Some of the best forms of a teacher’s pay are the comments from students. One of the classes I teach when travelling, “A Phoenix from the Ashes” has brought me many remarks along the lines of “life changing”.
I’ve been finding myself teaching in all kinds of interesting places of late, but it’s my happy students who keep me coming back again and again!
In truth, it’s the students who inspire me to continue traveling and keep teaching. I started off as an instructor at local Guilds, shops and events. Over time, I was asked to teach knitters in more and different locations. Then my team and I decided to explore teaching “on film” and the DVD series was born (I had never intended to film so many titles, but I have a lot to share and, in truth, I still keep finding more!). Somewhere in there, I wrote two books. About three years ago, I was approached by Knit Companion’s Sally Holt, followed by an offer to teach a Craftsy course. Now we’re busy with the Double Knitting Club, which is based mainly on visual demonstrations and teaching of new techniques. In between all of this, in my free time, I have created a YouTube Channel and started filming clips from home.
As you can see, my teaching has found all sorts of new forms, and each brings its unique qualities.
What I still love best, though, is the interaction and feedback from students. It’s always fun to build a relationship based on a shared passion, even if, in the end, it is more of an email correspondence, or a chat through social channels.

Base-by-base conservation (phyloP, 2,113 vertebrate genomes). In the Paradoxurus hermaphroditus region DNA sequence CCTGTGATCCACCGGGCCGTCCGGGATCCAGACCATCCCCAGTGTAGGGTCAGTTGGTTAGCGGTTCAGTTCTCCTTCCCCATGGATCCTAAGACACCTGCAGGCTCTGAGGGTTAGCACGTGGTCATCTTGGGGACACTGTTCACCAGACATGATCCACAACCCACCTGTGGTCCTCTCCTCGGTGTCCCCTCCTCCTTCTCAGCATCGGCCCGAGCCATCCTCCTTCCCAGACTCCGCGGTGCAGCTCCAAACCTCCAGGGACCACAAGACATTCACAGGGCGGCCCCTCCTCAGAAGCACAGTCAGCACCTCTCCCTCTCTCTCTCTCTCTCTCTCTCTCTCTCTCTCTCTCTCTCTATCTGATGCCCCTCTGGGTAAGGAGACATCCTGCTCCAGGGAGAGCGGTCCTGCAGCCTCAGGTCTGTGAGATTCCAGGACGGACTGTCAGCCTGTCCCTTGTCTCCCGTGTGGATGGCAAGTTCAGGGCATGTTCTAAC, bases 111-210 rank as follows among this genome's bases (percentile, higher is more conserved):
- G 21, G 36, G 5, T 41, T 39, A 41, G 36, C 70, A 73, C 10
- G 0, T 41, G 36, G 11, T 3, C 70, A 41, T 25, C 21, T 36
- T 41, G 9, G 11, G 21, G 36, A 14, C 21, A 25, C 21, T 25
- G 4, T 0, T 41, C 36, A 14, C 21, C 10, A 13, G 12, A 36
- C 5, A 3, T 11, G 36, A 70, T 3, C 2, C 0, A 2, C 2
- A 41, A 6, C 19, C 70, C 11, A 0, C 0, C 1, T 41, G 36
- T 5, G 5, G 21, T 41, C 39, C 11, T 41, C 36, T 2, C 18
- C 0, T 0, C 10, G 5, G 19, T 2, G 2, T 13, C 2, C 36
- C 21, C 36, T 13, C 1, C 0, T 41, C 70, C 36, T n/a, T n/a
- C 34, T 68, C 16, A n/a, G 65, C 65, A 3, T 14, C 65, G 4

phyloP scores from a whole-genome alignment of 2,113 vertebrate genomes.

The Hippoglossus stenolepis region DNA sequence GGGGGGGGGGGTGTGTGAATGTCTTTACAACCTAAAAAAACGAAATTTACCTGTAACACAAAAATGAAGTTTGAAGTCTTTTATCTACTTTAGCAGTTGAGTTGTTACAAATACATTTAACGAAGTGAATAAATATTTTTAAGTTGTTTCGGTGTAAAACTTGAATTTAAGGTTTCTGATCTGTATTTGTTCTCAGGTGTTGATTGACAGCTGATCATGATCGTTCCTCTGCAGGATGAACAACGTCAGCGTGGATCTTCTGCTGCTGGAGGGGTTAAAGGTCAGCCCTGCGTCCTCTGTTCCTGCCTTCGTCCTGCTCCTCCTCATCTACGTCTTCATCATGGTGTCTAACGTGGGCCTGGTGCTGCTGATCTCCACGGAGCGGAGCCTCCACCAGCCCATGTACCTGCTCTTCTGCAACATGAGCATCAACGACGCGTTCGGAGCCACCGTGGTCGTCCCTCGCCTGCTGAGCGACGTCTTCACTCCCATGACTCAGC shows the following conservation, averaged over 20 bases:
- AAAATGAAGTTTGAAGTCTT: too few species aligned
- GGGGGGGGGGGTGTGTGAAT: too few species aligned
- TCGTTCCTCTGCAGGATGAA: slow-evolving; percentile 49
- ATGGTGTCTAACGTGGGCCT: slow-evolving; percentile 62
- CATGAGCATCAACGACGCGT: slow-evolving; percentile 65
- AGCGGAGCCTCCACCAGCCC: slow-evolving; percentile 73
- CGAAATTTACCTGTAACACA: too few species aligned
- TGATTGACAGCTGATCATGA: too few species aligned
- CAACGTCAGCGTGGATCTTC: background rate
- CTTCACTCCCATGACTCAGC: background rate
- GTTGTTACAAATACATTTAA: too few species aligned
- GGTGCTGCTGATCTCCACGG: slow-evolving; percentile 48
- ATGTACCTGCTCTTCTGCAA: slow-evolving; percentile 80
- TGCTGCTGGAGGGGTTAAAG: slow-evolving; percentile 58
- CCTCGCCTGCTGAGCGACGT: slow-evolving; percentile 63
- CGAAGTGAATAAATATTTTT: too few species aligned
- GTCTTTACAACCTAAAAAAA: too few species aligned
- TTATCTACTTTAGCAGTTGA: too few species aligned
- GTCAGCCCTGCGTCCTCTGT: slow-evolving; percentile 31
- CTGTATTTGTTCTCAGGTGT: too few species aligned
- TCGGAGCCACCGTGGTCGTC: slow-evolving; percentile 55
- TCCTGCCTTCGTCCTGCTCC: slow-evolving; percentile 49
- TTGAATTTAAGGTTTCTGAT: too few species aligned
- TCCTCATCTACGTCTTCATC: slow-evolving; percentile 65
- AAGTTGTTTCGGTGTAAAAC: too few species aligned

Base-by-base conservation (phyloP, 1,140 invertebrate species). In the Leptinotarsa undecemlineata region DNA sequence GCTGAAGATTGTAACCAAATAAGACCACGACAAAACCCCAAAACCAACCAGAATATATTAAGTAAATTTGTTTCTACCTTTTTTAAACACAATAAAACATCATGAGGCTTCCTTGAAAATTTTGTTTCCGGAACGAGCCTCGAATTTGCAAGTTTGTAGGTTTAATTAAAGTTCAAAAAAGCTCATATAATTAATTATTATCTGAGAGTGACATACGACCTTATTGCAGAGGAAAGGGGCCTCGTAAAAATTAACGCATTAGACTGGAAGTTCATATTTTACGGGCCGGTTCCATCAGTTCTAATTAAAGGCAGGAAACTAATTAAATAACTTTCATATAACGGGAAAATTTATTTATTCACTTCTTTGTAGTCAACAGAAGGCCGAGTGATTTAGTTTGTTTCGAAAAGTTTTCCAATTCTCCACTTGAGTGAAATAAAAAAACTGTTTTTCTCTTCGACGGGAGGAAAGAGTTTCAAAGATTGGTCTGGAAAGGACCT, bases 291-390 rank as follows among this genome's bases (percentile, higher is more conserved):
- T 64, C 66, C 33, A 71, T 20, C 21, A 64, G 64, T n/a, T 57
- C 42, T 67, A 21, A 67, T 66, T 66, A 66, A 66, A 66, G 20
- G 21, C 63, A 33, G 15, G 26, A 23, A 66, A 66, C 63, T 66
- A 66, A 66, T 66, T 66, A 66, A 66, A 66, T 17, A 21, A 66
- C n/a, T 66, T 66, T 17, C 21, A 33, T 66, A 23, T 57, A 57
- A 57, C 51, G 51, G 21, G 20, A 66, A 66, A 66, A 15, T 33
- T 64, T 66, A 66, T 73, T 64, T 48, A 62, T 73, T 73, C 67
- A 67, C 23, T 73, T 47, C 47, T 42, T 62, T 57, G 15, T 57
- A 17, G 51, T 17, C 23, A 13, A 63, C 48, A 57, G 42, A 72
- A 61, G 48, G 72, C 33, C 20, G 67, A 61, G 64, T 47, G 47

It’s always fun to find new friends who share my passion for knitting!
I recently received an email from one of my knitting friends. She had made a beautiful cabled sweater, only to discover a glaring imperfection while blocking the finished garment. Below is what she wrote, and some photos of her wonderful work:
Note the miscrossed cable on the left panel
I discovered this mis-crossed cable WHILE BLOCKING this sweater. With the
help of your brilliant ‘daring fix’ video, I was able to fix it! Thank you,
This is a delightful example of a superb rescue made on a fully completed sweater – all done without opening a seam or removing a neckband.
I can only imagine the horror that the sight of the wrongly crossed cable caused, especially when it was only spotted when blocking the finished sweater. However the triumph, I’m sure, was all the sweeter.
This fix was achieved using the method shown in Cable Fun – Part 4 (Daring surgical fix)
I’m so glad it came in handy!
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